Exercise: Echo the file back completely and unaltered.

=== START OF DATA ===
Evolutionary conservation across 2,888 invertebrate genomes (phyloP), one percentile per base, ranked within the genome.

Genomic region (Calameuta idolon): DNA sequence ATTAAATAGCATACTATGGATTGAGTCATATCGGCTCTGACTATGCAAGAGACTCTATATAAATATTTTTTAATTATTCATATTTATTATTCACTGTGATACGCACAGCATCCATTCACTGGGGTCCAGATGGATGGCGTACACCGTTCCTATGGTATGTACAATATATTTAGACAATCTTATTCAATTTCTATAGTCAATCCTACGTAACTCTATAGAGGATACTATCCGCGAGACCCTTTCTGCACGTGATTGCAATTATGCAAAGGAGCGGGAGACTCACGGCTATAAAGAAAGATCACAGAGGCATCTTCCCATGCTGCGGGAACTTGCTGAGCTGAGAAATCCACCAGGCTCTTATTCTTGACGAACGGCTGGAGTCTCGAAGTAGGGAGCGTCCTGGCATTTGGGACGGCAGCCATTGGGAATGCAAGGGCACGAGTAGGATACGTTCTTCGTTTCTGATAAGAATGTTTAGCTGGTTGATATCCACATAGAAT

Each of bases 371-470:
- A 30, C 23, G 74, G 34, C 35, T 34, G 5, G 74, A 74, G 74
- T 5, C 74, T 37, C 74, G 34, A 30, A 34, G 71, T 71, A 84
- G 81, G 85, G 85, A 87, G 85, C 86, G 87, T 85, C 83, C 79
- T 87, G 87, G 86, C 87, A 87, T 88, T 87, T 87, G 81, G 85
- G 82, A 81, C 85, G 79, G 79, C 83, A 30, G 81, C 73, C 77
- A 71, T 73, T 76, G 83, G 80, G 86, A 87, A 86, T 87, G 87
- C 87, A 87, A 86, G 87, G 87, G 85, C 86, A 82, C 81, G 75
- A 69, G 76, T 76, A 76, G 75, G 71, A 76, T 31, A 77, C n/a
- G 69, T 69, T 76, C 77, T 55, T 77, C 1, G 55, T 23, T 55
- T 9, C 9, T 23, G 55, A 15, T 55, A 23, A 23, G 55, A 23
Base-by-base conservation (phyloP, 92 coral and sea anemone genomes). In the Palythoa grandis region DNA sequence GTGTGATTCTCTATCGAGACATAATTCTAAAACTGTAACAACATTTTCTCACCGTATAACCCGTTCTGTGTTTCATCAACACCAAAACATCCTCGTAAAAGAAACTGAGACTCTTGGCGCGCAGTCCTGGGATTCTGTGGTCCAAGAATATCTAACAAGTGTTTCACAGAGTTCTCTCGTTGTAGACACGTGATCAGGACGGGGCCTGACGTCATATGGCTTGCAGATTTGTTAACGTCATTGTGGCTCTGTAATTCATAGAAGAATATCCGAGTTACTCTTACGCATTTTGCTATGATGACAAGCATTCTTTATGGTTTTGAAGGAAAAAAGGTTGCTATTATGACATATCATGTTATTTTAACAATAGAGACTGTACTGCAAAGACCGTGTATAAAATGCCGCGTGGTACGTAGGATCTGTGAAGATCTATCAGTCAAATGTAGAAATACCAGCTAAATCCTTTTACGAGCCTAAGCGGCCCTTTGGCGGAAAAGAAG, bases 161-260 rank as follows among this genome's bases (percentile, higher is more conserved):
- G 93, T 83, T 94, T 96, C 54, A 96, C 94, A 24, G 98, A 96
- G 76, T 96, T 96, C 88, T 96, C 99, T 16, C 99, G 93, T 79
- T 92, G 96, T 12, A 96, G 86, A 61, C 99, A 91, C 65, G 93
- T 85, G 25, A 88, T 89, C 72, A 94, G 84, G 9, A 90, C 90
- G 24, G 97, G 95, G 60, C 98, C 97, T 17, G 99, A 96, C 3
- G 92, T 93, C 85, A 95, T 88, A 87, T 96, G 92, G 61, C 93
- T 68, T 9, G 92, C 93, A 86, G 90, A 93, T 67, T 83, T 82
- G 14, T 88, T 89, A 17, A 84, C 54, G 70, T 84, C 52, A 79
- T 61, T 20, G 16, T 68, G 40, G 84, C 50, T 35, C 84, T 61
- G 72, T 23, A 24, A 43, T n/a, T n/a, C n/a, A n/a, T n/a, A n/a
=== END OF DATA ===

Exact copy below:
Evolutionary conservation across 2,888 invertebrate genomes (phyloP), one percentile per base, ranked within the genome.

Genomic region (Calameuta idolon): DNA sequence ATTAAATAGCATACTATGGATTGAGTCATATCGGCTCTGACTATGCAAGAGACTCTATATAAATATTTTTTAATTATTCATATTTATTATTCACTGTGATACGCACAGCATCCATTCACTGGGGTCCAGATGGATGGCGTACACCGTTCCTATGGTATGTACAATATATTTAGACAATCTTATTCAATTTCTATAGTCAATCCTACGTAACTCTATAGAGGATACTATCCGCGAGACCCTTTCTGCACGTGATTGCAATTATGCAAAGGAGCGGGAGACTCACGGCTATAAAGAAAGATCACAGAGGCATCTTCCCATGCTGCGGGAACTTGCTGAGCTGAGAAATCCACCAGGCTCTTATTCTTGACGAACGGCTGGAGTCTCGAAGTAGGGAGCGTCCTGGCATTTGGGACGGCAGCCATTGGGAATGCAAGGGCACGAGTAGGATACGTTCTTCGTTTCTGATAAGAATGTTTAGCTGGTTGATATCCACATAGAAT

Each of bases 371-470:
- A 30, C 23, G 74, G 34, C 35, T 34, G 5, G 74, A 74, G 74
- T 5, C 74, T 37, C 74, G 34, A 30, A 34, G 71, T 71, A 84
- G 81, G 85, G 85, A 87, G 85, C 86, G 87, T 85, C 83, C 79
- T 87, G 87, G 86, C 87, A 87, T 88, T 87, T 87, G 81, G 85
- G 82, A 81, C 85, G 79, G 79, C 83, A 30, G 81, C 73, C 77
- A 71, T 73, T 76, G 83, G 80, G 86, A 87, A 86, T 87, G 87
- C 87, A 87, A 86, G 87, G 87, G 85, C 86, A 82, C 81, G 75
- A 69, G 76, T 76, A 76, G 75, G 71, A 76, T 31, A 77, C n/a
- G 69, T 69, T 76, C 77, T 55, T 77, C 1, G 55, T 23, T 55
- T 9, C 9, T 23, G 55, A 15, T 55, A 23, A 23, G 55, A 23
Base-by-base conservation (phyloP, 92 coral and sea anemone genomes). In the Palythoa grandis region DNA sequence GTGTGATTCTCTATCGAGACATAATTCTAAAACTGTAACAACATTTTCTCACCGTATAACCCGTTCTGTGTTTCATCAACACCAAAACATCCTCGTAAAAGAAACTGAGACTCTTGGCGCGCAGTCCTGGGATTCTGTGGTCCAAGAATATCTAACAAGTGTTTCACAGAGTTCTCTCGTTGTAGACACGTGATCAGGACGGGGCCTGACGTCATATGGCTTGCAGATTTGTTAACGTCATTGTGGCTCTGTAATTCATAGAAGAATATCCGAGTTACTCTTACGCATTTTGCTATGATGACAAGCATTCTTTATGGTTTTGAAGGAAAAAAGGTTGCTATTATGACATATCATGTTATTTTAACAATAGAGACTGTACTGCAAAGACCGTGTATAAAATGCCGCGTGGTACGTAGGATCTGTGAAGATCTATCAGTCAAATGTAGAAATACCAGCTAAATCCTTTTACGAGCCTAAGCGGCCCTTTGGCGGAAAAGAAG, bases 161-260 rank as follows among this genome's bases (percentile, higher is more conserved):
- G 93, T 83, T 94, T 96, C 54, A 96, C 94, A 24, G 98, A 96
- G 76, T 96, T 96, C 88, T 96, C 99, T 16, C 99, G 93, T 79
- T 92, G 96, T 12, A 96, G 86, A 61, C 99, A 91, C 65, G 93
- T 85, G 25, A 88, T 89, C 72, A 94, G 84, G 9, A 90, C 90
- G 24, G 97, G 95, G 60, C 98, C 97, T 17, G 99, A 96, C 3
- G 92, T 93, C 85, A 95, T 88, A 87, T 96, G 92, G 61, C 93
- T 68, T 9, G 92, C 93, A 86, G 90, A 93, T 67, T 83, T 82
- G 14, T 88, T 89, A 17, A 84, C 54, G 70, T 84, C 52, A 79
- T 61, T 20, G 16, T 68, G 40, G 84, C 50, T 35, C 84, T 61
- G 72, T 23, A 24, A 43, T n/a, T n/a, C n/a, A n/a, T n/a, A n/a